THE National Peace and Reconciliation Commission (NPRC) yesterday developed a peace pledge which is expected to be signed on Tuesday by different political parties contesting in the 2018 elections as their commitment to promoting peaceful elections.
BY VENERANDA LANGA
NPRC chairperson, retired Justice Selo Masole Nare said the peace pledge will be a preventive and peace-building mechanism to ensure political parties adhered to a peaceful electoral environment.
He said it was not mandatory for political parties to assent to it, although it would be wise to sign it in order to protect their supporters from a recurrence of past electoral violence.
“Peaceful elections are a key ingredient for long term peace and development in the country and the NPRC has a key role to play in contributing towards this goal,” Nare said.
“The commission has plans to bring together political leaders contesting in the elections to make a public commitment to peace by signing a peace pledge, which will be a demonstration of the political parties’ commitment to seeking peaceful redress of possible disputes during and after elections as provided for in the constitution and the electoral laws of the country.”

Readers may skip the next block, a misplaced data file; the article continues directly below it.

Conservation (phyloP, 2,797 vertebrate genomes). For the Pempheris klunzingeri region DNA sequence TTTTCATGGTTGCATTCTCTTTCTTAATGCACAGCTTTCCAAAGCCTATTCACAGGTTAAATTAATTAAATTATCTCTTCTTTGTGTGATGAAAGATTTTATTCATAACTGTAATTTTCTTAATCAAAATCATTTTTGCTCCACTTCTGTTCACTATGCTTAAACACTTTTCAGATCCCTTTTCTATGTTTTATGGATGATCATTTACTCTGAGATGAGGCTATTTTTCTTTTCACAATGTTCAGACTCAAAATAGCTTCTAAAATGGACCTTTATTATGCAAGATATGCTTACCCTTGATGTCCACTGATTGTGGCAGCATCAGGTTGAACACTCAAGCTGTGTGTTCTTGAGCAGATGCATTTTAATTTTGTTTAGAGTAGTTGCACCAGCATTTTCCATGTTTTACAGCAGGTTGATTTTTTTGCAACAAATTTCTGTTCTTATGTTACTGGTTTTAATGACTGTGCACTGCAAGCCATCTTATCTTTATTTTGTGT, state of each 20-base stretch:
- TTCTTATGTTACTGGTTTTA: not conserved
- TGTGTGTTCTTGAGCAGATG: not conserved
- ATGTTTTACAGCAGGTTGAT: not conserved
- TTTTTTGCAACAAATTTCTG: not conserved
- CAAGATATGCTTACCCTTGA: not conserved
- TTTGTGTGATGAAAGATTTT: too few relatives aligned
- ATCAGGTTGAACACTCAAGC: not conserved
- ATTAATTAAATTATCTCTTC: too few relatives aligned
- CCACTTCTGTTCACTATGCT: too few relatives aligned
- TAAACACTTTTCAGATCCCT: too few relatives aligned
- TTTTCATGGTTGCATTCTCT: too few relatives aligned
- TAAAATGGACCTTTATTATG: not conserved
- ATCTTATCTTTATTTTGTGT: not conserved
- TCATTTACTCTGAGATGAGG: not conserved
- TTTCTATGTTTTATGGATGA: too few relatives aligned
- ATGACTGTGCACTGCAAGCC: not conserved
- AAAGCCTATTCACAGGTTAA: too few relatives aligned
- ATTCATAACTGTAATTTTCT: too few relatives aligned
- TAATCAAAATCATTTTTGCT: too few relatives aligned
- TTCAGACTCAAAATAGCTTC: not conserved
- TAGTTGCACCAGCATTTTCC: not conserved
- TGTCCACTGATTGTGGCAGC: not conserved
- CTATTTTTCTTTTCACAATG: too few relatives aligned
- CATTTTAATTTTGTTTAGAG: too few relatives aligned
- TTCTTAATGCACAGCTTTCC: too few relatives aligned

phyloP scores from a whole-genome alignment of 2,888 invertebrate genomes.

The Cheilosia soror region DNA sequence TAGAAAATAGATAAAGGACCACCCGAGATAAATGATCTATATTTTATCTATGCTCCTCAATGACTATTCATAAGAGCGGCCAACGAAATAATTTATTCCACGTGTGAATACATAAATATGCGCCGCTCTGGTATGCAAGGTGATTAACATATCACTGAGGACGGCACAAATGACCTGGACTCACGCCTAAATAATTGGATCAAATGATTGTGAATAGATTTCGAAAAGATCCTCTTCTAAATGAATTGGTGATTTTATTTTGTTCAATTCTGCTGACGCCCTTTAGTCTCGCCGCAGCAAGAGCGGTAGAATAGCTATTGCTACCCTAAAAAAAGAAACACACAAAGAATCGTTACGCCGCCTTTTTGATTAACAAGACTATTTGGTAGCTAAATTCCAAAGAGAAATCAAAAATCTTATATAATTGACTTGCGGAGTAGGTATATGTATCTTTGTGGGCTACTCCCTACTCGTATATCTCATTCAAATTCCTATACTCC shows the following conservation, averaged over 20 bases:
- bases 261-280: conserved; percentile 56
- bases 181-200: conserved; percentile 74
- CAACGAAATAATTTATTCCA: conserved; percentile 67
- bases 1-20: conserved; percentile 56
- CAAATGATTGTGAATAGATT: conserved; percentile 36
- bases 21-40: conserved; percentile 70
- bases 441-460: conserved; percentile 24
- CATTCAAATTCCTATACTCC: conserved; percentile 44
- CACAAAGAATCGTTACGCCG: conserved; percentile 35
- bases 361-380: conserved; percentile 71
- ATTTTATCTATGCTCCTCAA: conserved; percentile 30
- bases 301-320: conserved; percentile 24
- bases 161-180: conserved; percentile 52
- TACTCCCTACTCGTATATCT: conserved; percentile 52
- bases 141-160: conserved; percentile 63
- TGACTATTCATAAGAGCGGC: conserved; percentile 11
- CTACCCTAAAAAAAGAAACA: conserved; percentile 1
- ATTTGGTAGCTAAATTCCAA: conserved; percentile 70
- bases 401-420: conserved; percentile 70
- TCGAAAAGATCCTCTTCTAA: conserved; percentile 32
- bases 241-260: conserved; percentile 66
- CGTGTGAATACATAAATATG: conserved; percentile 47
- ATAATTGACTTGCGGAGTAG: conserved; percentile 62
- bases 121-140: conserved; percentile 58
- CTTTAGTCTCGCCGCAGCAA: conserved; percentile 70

He said the signing of the pledge will be a demonstration of the political parties’ commitment to seeking a peaceful redress of possible disputes arising before, during and after elections.
“Towards this end, the NPRC has developed an integrated election strategy which is built on the foundations of the commission’s constitutional mandate and it’s committed to leverage on the competencies, expertise and experiences of ongoing peace building initiatives and collaboratively mobilise for peace during this electoral period,” he said.
Nare said the peace pledge was in recognition of the fact that the country has in the past been characterised by episodes of conflict during elections – constraining prospects for credible and legitimate transitions.
He said the code of conduct will play an important role in setting the tone for a peaceful environment for the forthcoming plebiscite.
“It will lay down key principles that the political players, their supporters and other stakeholders should abide by,” he said.
The NPRC chairperson said most of the political players have already committed to signing the peace pledge.